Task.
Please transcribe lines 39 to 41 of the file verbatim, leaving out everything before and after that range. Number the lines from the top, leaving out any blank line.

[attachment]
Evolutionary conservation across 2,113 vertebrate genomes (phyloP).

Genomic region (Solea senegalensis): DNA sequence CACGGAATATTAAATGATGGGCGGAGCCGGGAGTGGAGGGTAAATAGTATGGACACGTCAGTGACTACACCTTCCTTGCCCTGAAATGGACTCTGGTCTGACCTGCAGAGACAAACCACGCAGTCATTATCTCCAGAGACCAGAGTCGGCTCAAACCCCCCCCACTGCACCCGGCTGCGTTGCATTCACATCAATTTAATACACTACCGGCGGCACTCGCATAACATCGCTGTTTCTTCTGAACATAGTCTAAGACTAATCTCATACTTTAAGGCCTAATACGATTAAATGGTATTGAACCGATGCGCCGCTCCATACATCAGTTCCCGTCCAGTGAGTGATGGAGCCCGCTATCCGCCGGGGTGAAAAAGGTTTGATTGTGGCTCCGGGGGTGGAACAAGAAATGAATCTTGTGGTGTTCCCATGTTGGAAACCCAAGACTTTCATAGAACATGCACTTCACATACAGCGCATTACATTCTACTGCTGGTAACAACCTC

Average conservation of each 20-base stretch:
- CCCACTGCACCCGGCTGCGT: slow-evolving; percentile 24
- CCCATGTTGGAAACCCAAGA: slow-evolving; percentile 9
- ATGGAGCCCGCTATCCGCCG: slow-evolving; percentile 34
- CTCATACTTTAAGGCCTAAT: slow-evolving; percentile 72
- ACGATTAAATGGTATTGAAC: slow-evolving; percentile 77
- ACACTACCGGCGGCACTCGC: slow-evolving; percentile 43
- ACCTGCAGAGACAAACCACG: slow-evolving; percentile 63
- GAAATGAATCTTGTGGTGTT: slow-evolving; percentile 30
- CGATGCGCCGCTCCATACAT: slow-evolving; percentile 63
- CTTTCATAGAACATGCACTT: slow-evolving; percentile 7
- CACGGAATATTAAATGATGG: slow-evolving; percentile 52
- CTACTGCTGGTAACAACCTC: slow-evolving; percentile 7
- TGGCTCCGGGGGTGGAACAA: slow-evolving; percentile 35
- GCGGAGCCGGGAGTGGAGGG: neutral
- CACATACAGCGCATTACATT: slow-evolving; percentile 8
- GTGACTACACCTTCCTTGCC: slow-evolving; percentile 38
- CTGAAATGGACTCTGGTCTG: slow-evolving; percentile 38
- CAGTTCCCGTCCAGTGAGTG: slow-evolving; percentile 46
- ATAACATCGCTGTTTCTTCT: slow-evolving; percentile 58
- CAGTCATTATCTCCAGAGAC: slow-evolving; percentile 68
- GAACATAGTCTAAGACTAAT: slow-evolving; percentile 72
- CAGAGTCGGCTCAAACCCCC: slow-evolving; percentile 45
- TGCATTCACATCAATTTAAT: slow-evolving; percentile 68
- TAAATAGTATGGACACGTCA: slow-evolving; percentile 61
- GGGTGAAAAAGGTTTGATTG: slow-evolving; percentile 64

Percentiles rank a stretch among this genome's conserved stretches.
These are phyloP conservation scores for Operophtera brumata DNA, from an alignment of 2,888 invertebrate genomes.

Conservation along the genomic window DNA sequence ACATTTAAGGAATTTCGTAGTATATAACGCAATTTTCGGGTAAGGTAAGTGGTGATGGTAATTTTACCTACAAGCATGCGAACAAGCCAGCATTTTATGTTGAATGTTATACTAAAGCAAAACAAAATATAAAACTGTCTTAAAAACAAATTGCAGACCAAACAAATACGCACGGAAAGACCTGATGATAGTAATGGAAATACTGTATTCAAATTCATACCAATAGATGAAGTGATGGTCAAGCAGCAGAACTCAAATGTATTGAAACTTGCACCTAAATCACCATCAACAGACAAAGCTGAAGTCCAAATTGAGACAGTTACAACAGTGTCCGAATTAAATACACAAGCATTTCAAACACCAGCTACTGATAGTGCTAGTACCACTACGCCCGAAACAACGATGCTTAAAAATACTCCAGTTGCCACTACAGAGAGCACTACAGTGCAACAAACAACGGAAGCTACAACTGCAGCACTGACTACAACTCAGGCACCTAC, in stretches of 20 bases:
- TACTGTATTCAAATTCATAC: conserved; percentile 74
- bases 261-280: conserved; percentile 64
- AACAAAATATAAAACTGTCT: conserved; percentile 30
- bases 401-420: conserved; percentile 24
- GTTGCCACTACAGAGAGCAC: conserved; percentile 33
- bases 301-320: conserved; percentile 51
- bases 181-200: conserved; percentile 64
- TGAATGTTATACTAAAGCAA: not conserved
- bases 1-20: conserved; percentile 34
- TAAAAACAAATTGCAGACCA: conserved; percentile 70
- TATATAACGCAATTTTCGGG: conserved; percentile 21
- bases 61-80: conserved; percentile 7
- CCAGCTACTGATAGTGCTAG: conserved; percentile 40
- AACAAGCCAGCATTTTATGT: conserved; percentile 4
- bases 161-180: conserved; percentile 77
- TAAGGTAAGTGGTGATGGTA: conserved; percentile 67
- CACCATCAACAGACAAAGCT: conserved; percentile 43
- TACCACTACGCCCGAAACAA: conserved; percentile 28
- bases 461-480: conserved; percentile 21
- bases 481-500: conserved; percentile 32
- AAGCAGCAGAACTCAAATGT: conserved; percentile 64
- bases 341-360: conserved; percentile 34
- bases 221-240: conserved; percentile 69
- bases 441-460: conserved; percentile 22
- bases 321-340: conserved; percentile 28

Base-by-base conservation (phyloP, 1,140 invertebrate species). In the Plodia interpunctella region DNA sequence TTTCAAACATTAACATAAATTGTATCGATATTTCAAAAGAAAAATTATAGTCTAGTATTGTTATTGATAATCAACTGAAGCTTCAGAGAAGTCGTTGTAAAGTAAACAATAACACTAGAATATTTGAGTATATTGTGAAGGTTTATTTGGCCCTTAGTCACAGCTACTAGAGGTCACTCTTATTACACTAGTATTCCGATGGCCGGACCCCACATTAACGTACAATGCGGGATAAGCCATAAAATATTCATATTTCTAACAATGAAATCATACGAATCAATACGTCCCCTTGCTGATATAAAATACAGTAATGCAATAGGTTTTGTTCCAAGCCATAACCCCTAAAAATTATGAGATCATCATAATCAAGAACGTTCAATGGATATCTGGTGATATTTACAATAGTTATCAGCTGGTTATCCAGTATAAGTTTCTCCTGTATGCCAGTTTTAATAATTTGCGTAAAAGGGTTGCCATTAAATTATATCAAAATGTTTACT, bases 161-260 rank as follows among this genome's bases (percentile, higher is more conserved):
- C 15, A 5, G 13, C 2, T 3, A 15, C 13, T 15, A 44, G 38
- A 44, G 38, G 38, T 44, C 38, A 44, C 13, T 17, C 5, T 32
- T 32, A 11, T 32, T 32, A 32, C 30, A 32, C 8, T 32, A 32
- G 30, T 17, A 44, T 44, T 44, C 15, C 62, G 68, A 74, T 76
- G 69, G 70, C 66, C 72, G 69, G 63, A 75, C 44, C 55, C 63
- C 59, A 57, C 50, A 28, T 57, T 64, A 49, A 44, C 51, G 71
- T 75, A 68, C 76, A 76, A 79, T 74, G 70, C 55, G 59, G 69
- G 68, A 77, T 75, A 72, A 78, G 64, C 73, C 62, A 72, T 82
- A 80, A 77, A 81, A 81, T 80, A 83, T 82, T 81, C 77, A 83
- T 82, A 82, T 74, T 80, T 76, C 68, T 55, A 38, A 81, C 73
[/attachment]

- TGAATGTTATACTAAAGCAA: not conserved
- bases 1-20: conserved; percentile 34
- TAAAAACAAATTGCAGACCA: conserved; percentile 70